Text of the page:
Wednesday, October 27, 2010

Return to Šumava

Today I returned to Šumava, where I had remarkably fine fishing two weeks ago. The river was a tad higher than last time, but still at level comfortably allowing for dry fly fishing.

The day was clear and sunny with no wind, but up here in the mountains (altitude of some 750 meters) the season had already progressed and parts of the river were already frozen over when I arrived.

In 1930's, when war with Nazi Germany was considered imminent, Czechoslovakia built a defense line on the Vltava. To this day the river is lined with concrete bunkers, now overgrown by forest.

The going was tougher than when I visited here two weeks ago. Instead of the solid hatch of Baetis mayflies I encoundered in mid October there was much thinner hatch of smallish stoneflies. The stoneflies were not numerous enough to keep the grayling rising consistently and the bright sunshine made them easily spooked. Accurate presentation was therefore required, as I could not afford many misses.

Still I was able to connect to a few fish of decent size. They were remarkable for their variance in color, from very light ones to some almost completely dark.

Sunday, October 24, 2010

Fine Grayling Dries

Many consider fishing for Grayling on dry flies to be the pinnacle of the Art of Angling. It requires careful prospecting and river knowledge, as Grayling rises are so gentle they are easy to miss if you don't know where to look at and what to look for. It requires first class presentation, as the Grayling will not tolerate any drag at all.

But most of all it requires finery - finery both of approach but also in tackle. Fine lines, fine rods (my favorite is a #4 weight Gary Marshall bamboo), gossamer tippets and delicate flies. Here are a couple size 20 Eagle Owl flies that have proved most satisfactory this Grayling season.

Tuesday, October 19, 2010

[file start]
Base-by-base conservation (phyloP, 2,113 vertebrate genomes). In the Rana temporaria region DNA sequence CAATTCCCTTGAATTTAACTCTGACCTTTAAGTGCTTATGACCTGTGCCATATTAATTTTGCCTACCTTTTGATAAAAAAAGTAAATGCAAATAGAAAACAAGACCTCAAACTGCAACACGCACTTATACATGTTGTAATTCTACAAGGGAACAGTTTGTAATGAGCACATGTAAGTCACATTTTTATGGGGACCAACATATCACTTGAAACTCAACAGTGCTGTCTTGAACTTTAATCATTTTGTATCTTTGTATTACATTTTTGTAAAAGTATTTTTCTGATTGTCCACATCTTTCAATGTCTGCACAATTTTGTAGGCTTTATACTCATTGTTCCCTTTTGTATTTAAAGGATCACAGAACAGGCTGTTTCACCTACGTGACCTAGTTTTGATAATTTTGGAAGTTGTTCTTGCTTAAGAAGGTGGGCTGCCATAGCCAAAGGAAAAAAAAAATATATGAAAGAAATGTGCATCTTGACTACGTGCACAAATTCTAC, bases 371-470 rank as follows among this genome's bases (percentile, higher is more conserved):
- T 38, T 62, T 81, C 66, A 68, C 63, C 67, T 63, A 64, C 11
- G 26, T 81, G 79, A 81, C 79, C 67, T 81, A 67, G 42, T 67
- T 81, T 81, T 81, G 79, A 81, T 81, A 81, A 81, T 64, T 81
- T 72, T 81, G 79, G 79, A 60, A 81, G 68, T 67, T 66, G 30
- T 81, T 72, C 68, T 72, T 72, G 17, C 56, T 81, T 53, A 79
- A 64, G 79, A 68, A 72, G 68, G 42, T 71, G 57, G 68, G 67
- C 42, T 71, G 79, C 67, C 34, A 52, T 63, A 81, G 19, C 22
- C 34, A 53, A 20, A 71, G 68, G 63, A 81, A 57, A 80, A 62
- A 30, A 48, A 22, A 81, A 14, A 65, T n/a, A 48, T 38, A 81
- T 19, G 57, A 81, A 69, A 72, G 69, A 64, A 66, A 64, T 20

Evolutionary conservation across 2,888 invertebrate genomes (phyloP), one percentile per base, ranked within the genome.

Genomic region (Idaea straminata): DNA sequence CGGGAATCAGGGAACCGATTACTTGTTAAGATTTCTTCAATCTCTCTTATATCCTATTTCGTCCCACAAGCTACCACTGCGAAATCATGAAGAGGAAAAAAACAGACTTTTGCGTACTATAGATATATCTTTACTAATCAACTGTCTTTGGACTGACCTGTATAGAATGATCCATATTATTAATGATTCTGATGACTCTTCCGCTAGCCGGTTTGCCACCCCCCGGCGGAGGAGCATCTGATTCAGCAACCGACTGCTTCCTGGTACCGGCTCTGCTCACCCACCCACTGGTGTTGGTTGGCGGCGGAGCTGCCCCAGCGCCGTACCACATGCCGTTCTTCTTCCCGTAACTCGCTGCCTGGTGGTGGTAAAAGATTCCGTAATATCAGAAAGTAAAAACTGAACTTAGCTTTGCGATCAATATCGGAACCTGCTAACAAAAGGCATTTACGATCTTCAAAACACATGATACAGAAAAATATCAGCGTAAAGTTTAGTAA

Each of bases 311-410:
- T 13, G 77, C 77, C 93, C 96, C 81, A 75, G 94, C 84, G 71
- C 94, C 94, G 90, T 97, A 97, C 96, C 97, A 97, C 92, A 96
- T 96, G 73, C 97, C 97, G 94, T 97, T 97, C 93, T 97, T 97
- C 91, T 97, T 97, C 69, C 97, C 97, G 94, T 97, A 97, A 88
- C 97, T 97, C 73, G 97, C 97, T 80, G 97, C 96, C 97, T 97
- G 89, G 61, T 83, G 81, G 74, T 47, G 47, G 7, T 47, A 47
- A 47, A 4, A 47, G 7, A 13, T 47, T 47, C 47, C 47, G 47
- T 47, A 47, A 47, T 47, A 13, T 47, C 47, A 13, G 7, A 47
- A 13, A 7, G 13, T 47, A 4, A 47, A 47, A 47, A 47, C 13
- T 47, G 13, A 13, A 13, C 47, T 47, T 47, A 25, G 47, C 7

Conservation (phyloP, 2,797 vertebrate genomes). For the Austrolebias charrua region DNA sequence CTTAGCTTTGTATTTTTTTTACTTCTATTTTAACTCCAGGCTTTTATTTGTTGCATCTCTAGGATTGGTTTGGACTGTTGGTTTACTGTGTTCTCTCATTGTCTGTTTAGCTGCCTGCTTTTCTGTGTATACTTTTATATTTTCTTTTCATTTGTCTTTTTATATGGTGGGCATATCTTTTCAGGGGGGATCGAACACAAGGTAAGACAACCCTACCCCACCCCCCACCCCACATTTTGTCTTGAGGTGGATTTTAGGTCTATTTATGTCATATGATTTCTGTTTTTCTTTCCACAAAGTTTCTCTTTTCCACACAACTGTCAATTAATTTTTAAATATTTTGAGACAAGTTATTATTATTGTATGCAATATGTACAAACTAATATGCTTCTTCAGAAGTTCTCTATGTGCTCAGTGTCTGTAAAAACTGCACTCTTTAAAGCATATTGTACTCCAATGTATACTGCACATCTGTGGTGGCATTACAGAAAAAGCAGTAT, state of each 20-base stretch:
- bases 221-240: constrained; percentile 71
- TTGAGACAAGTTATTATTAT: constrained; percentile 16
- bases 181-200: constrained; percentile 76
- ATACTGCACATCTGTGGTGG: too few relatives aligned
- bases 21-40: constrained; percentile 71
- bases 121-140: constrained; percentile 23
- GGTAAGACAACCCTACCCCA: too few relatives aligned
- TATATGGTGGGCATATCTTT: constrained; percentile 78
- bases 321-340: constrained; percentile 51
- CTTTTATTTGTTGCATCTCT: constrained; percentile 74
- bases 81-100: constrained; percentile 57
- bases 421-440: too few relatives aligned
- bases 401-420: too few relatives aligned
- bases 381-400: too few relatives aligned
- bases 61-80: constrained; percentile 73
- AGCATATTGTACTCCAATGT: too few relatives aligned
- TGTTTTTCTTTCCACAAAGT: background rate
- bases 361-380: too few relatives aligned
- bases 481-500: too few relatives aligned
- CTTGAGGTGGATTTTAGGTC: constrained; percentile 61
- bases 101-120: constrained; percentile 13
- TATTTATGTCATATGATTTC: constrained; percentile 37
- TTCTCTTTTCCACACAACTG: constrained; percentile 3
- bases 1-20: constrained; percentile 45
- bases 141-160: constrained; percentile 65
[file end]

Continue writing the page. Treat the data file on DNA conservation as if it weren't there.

October Grayling

Late last week a cold front arrived to the Czech Republic. Relatively speaking warm and sunny days with clear skies were replaced by cold, mist and light drizzle - in other words prime grayling weather. With a group of like minded individuals I headed south to the German borders, where some of the best grayling fishing in the Czech lands can be had on the Vltava river.

From the look of the countryside it was obvious that the summer was a distant memory by now and winter will be soon making itself felt. The river was about 6°C cold and gin clear, with the water levels having only recently receded from rains.

The river seemed still on the surface, although some sport could be had by short nymphing - this was however not the reason why we came to the place. Shortly after noon a trickle of smallish olive duns started to float down the river, with Mr. Grayling soon taking notice of them - the dry fly time had finally arrived!

The grayling proved to be very finicky eaters, and could be tempted only on the very smallest imitations - #18 and #20 mayflies with body of heron or Eagle Owl feather and CDC wing. In addition our quarry were extremely sensitive to drag. We understood that perfectly, but watching for drag of a size 20 fly put some strain on our eyes - luckily for us the grayling were not spooky and allowed us to cast from quite short distance.

On early Sunday afternoon I discovered this place - a dry fly fisherman wet dream. The half sunk log served as a barrier of sorts, funneling all flotsam from half a river width to single stream, no more than 20 centimeters wide. In this bubble lane, clearly visible on my photograph, a couple of sizable grayling were rising nonchalantly.

The fish were not spooky and allowed me to get close and observe. They were not stupid either though, and firmly refused any fly that shoved even slightly unnatural drift. Any instance of drag was met by a swift and utter refusal of my imitation. Getting the drift correct in all the conflicting currents was a tough nut that I spent almost an hour trying to crack. At the end I finally succeeded and was rewarded by a lovely colored grayling, my biggest for the whole trip.

The fly that made my success possible was size 20 Výrovka fly, made from the herl of the Eagle Owl feather.

Thursday, October 14, 2010

Anodized Pink Beadhead

It is well known that pink beadheads have strange appeal to grayling. I have been using beads painted pink for some time with great success. They seemed to have only one drawback: after being fished hard in shallow stream the paint peeled off.

I have acquired some beads with anodized pink, and I am looking forward to see if they perform as well as the painted ones while lasting longer.

The tie:
#12 Hanák 260BL hook (shortened shank, has the length of a #14 hook)
2.8 mm beadhead anodized Pink
tan UNI 8/0 thread
red rooster hackle fibres for tail
scruffy dubbing from hare's back
UNI #16 gold tinsel